Special education classrooms often have to deal with sensory sensitivities, which can make teaching difficult.
Sensory sensitivity is when a student has an increased sensitivity to certain stimuli in their environment, including sounds, smells, and textures. This can affect their ability to concentrate in class and lead to disruptive behaviour. There are many techniques and tools available to help teachers manage students with sensory sensitivities.
Managing students with sensory sensitivities
One technique for managing students with sensory sensitivities is environmental modification. This means changing the environment in a way that helps the student stay focused on tasks without being overwhelmed by sensory input.
For example, the classroom can use noise-canceling headphones or provide chairs with beanbags to help reduce the effects of sound in the room.
Settings can also be adjusted to provide different lighting levels or reduce visual clutter on walls or tables. Other accommodations may include allowing the student to take breaks during the day or limiting sensations such as temperature changes caused by air conditioning or open windows.
Another technique is called desensitization therapy. This involves gradually introducing stimuli that would otherwise cause distress to the learner, but at lower levels, until they become more tolerant of it over time.
An example of this could be playing music at progressively higher volumes during class so that students gradually become comfortable with louder sounds without feeling overwhelmed by them.
Desensitization also works for other types of sensory overload, such as loud conversations or certain textiles used in clothing or classroom furniture.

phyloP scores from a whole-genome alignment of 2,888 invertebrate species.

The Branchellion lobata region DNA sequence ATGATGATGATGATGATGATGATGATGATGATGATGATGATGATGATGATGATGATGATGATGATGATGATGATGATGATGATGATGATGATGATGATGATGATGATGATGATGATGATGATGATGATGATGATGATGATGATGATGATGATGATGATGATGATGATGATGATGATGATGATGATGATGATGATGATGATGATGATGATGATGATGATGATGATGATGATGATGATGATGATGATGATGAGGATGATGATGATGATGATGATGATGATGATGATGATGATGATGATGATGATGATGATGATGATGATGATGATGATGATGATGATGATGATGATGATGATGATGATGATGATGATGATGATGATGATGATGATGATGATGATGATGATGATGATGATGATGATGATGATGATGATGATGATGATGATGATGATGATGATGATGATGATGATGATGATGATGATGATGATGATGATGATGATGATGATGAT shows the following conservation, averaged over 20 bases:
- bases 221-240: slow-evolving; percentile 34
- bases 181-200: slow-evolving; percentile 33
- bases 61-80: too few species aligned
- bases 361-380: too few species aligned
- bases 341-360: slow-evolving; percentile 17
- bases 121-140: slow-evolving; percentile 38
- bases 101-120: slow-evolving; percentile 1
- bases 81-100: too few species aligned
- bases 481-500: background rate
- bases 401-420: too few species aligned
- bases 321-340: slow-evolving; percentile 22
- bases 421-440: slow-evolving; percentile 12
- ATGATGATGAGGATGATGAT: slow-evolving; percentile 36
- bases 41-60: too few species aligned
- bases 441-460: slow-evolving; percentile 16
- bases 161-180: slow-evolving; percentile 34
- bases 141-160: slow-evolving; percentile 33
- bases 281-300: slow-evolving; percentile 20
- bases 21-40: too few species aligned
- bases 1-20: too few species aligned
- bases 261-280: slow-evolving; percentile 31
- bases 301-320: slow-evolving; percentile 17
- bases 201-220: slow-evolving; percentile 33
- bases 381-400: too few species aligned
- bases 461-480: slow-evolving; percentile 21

Tools to help you with sensory sensitivity
In addition to these techniques, there are several specialized tools that teachers can use to manage students with sensory issues in special education classrooms. The Calm app is one tool that provides auditory soothing with gray noise. It also has a number of other features that can be used for other purposes in the classroom, making it a good investment for special educators!
There are also weighted blankets, lap pads, and other items designed specifically to provide soothing pressure, which can reduce anxiety in students who have difficulty regulating due to sensory overload.
Other useful tools include:
- Noise canceling headphones.
- Tactile things like squishy balls or putty toys that can be manipulated in the classroom without disturbing others.
- Aromatherapy diffusers that diffuse soothing scents into the room without overpowering them for those sensitive to odor triggers.
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Other strategies for managing sensory sensitivity may include:
1. Creating a safe and comfortable space: This can be done by providing visual cues such as soothing colors, soft lighting, and using headphones or noise-canceling headphones to help block out loud sounds.
2. Setting clear rules: Providing clear expectations and guidelines for acceptable behavior helps students with sensory sensitivities feel safer as they learn and interact with peers.
3. Teaching self-regulation skills: When appropriate, teachers should try to teach students with sensory sensitivities the skills they need to be able to regulate their own behavior and responses.
Using these tools and techniques, special education teachers can help manage students with sensory sensitivities and create a calmer and more productive learning environment for everyone. With the right strategies, students with sensory issues can still have successful learning experiences.